movie review: the elephant in the living room

should wild animals be pets?

by ali hoffman

Yesterday in New York, the media was abuzz with news of a missing Bronx Zoo cobra.

Today, the poisonous reptile became an insanely popular twitter account that spoofs the runaway snake.

It's really funny, but it also seems too ironic considering the imminent release of The Elephant in the Living Room, a new documentary focusing on the odd American trend of keeping highly dangerous, exotic animals as pets. 

According to the film, the media is largely to blame for the desire for one's own tiger / dolphin / chimp. Whether it's an 80-pound snake draped around David Letterman's neck or a man wrestling a crocodile in South America, the message is the same: These animals are here to entertain us, and give us a new furry friend.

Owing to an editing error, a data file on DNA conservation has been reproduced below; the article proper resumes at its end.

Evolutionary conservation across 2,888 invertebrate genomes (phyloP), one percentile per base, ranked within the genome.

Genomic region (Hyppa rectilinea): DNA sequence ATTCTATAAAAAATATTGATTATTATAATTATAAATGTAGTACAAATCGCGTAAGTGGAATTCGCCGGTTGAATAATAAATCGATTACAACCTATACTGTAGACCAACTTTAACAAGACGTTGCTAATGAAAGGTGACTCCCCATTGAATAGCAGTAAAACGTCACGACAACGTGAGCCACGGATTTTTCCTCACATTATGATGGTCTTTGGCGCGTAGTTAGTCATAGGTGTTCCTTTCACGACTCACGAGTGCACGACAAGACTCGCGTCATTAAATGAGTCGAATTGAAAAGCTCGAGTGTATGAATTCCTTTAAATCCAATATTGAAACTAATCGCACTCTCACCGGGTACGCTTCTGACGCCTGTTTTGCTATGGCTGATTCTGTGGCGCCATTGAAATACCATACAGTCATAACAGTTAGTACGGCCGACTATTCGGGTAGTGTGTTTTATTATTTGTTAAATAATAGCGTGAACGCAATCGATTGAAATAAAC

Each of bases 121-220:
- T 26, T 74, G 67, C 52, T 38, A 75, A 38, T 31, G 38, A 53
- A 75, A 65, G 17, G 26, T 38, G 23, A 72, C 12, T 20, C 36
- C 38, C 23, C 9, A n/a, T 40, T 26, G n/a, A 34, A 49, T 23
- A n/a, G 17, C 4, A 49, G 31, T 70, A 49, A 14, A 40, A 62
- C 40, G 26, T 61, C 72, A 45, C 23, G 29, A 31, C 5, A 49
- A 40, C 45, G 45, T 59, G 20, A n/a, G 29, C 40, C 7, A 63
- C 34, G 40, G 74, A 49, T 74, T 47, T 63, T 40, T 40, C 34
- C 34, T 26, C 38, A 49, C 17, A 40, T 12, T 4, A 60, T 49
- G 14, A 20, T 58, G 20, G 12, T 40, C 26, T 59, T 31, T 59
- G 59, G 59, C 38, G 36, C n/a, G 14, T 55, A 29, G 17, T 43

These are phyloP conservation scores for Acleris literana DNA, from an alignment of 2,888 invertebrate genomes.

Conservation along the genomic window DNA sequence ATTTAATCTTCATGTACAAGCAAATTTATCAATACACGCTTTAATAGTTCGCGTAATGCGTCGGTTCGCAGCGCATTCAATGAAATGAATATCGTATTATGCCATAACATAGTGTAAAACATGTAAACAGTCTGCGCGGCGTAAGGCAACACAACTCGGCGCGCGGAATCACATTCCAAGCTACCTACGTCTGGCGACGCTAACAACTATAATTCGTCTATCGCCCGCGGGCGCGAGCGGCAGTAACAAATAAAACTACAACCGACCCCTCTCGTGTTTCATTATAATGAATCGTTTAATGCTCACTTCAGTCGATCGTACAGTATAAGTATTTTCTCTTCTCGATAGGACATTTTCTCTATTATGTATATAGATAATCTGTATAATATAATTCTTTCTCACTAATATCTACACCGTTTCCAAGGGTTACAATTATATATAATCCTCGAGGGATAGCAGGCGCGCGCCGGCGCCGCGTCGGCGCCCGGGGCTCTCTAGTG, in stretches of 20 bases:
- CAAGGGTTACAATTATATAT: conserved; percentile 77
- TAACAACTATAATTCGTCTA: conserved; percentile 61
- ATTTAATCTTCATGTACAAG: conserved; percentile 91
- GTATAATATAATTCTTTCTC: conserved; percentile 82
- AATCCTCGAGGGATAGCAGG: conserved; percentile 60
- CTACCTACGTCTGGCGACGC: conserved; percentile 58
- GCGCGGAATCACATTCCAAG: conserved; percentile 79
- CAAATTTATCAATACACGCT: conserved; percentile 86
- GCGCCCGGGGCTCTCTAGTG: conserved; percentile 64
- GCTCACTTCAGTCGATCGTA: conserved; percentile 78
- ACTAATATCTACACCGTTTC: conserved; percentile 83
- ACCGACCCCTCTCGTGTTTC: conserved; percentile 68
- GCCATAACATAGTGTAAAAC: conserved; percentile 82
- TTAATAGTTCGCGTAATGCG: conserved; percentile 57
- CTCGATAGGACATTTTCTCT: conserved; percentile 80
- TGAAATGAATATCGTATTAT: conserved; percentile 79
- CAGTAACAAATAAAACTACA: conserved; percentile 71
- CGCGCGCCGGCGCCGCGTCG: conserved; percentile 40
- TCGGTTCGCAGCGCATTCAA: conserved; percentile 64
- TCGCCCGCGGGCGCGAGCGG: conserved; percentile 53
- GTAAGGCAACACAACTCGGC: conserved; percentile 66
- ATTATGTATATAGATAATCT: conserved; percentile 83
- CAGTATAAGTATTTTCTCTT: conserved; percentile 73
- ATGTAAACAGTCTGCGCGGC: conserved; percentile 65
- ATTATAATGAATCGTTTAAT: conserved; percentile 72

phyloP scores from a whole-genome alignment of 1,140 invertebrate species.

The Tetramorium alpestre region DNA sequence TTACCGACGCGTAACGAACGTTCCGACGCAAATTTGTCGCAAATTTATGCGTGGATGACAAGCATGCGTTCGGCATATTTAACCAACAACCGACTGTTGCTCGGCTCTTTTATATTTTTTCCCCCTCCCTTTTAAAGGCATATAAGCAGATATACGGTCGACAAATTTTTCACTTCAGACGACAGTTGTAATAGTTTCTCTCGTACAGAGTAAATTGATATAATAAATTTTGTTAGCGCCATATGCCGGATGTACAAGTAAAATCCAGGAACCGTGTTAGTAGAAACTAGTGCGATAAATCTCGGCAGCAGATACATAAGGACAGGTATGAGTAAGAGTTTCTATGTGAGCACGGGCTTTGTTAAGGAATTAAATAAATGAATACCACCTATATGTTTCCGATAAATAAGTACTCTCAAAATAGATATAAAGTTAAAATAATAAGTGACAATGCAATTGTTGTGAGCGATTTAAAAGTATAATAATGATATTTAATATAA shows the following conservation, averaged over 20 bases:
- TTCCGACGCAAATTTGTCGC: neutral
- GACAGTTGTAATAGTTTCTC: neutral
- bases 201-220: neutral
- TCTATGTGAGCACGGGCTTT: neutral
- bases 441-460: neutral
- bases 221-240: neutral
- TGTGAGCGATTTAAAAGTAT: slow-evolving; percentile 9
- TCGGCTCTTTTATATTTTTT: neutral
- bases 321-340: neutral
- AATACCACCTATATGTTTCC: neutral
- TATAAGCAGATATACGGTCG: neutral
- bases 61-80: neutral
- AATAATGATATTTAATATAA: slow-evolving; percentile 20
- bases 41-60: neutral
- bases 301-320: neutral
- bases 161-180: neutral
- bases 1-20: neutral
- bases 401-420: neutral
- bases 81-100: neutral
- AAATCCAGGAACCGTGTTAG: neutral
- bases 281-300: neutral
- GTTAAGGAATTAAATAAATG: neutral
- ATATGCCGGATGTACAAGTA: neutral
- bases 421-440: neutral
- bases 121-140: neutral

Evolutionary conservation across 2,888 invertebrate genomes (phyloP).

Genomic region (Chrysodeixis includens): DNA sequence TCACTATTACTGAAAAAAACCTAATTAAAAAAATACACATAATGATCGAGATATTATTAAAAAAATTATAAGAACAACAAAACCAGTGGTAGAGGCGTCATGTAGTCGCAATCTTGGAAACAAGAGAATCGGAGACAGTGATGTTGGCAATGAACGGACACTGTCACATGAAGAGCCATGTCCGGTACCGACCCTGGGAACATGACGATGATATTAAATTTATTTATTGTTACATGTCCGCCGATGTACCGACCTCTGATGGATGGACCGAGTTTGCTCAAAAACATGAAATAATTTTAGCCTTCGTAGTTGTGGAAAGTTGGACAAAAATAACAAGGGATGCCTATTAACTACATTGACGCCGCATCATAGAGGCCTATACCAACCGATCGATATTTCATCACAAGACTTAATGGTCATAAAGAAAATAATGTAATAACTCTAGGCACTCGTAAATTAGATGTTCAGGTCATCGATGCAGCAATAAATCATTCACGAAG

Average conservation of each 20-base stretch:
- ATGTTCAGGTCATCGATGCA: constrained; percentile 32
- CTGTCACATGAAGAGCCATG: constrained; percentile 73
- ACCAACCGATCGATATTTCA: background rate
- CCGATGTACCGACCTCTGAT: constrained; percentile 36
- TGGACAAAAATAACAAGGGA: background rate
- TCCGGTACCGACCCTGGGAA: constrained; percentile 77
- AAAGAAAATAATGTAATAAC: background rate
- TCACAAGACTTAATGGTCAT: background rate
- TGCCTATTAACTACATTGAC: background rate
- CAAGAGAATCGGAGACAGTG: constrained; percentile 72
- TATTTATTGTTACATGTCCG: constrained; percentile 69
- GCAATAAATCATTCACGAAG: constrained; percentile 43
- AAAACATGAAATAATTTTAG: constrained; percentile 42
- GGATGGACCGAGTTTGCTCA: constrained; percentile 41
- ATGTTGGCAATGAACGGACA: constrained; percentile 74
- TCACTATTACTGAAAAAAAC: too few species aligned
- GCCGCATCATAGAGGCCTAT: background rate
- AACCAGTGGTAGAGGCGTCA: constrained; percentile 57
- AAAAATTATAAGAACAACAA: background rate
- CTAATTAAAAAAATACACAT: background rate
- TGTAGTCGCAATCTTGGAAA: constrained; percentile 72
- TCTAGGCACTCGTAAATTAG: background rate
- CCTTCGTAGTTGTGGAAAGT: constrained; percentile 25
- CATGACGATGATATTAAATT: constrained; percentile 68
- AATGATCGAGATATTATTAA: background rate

But as the documentary clearly points out, there's never a happy ending to this story, as time and time again the animal proves not to be a playmate but a reminder that wildlife got its name for a reason.

Directed by Michael Webber, this true story is equally informative and thought-provoking.  And while you may walk into it wondering, "Why on earth would anyone want to own a lion?" you'll likely be surprised by how quickly that question loses importance.

In the end, Webber's doc is more about the surprising nature of humans than it is about the hazard of owning a wild animal.

P.S. The cobra's still missing from the zoo.

The Elephant in the Living Room debuts on April 1st.  Click here for a full list of theaters and showtimes.